Whether this “preference” for ebooks will turn into a permanent change of behavior remains to be seen. No reason to fear such an outcome however — publishers are in the business of facilitating reading after all. And librarians always have storage problems for all those print books. Still, for myself, I suspect things will revert to the norm when we are all liberated.

It is true of course that book publishers are still feeling our way forward on the “right” terms under which they should supply ebooks to libraries. We can work it out.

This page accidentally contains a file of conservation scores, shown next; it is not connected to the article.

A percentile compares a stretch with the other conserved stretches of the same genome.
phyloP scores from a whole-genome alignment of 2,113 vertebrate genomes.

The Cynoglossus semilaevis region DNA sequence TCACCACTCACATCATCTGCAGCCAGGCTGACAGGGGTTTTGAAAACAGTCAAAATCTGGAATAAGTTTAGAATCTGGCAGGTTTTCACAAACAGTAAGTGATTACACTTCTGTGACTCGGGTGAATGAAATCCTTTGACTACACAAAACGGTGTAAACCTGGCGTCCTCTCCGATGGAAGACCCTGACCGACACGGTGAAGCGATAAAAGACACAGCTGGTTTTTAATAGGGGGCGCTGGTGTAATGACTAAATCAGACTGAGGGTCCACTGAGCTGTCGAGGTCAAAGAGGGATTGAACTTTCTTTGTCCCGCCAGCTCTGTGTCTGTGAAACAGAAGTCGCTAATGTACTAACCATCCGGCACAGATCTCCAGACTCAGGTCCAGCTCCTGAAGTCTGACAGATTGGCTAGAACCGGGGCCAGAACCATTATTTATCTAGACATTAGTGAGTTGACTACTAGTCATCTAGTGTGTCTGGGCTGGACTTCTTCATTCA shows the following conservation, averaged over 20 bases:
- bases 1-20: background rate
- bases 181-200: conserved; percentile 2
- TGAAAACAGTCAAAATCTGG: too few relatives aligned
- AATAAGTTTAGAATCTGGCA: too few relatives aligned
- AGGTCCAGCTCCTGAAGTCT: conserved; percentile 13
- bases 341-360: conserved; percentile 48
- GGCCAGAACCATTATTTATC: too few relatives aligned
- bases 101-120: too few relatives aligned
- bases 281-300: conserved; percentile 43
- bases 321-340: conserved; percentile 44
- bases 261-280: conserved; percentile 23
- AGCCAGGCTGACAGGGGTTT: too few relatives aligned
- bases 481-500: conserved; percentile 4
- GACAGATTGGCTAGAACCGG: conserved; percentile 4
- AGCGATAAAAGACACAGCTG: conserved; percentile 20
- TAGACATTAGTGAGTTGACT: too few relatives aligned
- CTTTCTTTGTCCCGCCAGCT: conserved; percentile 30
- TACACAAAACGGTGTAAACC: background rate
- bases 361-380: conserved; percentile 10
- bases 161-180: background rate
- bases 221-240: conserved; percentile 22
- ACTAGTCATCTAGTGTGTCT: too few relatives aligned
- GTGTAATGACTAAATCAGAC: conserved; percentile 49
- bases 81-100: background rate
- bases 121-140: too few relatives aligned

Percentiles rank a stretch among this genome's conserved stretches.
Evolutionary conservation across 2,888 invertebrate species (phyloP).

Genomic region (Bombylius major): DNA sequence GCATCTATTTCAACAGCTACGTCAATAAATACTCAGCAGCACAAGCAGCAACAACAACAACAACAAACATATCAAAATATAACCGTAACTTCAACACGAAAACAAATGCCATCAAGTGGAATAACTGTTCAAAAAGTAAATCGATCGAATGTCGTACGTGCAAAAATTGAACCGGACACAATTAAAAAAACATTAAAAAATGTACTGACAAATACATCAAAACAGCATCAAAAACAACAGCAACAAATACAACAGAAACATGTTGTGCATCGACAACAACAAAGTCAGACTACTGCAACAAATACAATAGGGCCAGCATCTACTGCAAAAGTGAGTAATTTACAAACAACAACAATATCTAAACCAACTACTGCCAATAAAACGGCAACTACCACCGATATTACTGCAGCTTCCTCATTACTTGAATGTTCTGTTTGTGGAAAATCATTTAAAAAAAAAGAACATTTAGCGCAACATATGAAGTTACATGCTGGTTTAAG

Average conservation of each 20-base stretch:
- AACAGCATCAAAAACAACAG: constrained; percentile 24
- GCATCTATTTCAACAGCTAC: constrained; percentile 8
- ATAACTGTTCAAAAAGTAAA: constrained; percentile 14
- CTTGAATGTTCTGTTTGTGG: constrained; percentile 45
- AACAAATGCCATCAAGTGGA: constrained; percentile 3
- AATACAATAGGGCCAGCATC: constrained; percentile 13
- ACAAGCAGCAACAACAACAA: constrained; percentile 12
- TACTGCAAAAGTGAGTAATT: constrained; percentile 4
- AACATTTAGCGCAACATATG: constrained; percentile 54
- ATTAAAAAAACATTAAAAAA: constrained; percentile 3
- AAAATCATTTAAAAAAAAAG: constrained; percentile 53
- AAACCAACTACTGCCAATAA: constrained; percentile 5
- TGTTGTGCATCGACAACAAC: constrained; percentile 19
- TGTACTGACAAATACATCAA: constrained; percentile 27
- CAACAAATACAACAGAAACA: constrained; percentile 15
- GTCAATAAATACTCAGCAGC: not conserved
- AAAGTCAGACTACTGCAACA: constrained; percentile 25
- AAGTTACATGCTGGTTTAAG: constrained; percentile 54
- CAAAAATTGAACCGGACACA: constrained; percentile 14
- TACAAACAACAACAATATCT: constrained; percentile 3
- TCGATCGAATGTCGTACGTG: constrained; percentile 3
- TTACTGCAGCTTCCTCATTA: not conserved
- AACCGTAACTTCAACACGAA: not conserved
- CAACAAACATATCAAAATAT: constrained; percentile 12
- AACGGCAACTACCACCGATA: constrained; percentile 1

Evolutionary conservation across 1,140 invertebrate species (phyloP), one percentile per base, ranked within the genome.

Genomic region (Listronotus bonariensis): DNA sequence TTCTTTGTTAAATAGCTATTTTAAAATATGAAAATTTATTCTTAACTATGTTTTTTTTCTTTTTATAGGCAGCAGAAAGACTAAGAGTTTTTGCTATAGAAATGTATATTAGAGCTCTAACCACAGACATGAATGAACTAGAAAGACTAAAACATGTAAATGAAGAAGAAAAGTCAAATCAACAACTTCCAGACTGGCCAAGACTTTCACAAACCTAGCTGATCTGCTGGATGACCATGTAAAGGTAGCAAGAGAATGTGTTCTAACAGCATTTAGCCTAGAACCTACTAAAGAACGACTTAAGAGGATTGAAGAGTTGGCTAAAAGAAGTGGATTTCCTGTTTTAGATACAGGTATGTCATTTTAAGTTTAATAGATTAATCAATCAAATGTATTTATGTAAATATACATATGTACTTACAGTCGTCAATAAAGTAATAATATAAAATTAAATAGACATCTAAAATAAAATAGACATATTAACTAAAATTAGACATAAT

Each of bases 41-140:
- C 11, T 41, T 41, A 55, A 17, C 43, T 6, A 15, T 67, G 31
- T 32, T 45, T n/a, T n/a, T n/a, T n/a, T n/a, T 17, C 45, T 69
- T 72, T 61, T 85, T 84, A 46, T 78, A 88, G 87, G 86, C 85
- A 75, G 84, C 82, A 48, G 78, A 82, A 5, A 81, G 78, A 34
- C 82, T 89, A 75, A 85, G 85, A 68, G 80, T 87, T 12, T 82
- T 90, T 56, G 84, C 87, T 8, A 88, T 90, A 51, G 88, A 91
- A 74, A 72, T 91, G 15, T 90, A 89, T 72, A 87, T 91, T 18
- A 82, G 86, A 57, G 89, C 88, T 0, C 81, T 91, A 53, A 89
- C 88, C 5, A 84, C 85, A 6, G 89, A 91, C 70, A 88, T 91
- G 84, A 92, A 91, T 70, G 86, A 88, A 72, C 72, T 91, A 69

The Wine Society advises us that RLS called wine “bottled poetry”. They provide a few literary wine references. No doubt you can come up with others.

“Accept what life offers you and try to drink from every cup. All wines should be tasted; some should only be sipped, but with others, drink the whole bottle.”
Paulo CoelhoBrida

“As I ate the oysters with their strong taste of the sea and their faint metallic taste that the cold white wine washed away, leaving only the sea taste and the succulent texture, and as I drank their cold liquid from each shell and washed it down with the crisp taste of the wine, I lost the empty feeling and began to be happy and to make plans.”
Ernest HemingwayA Moveable Feast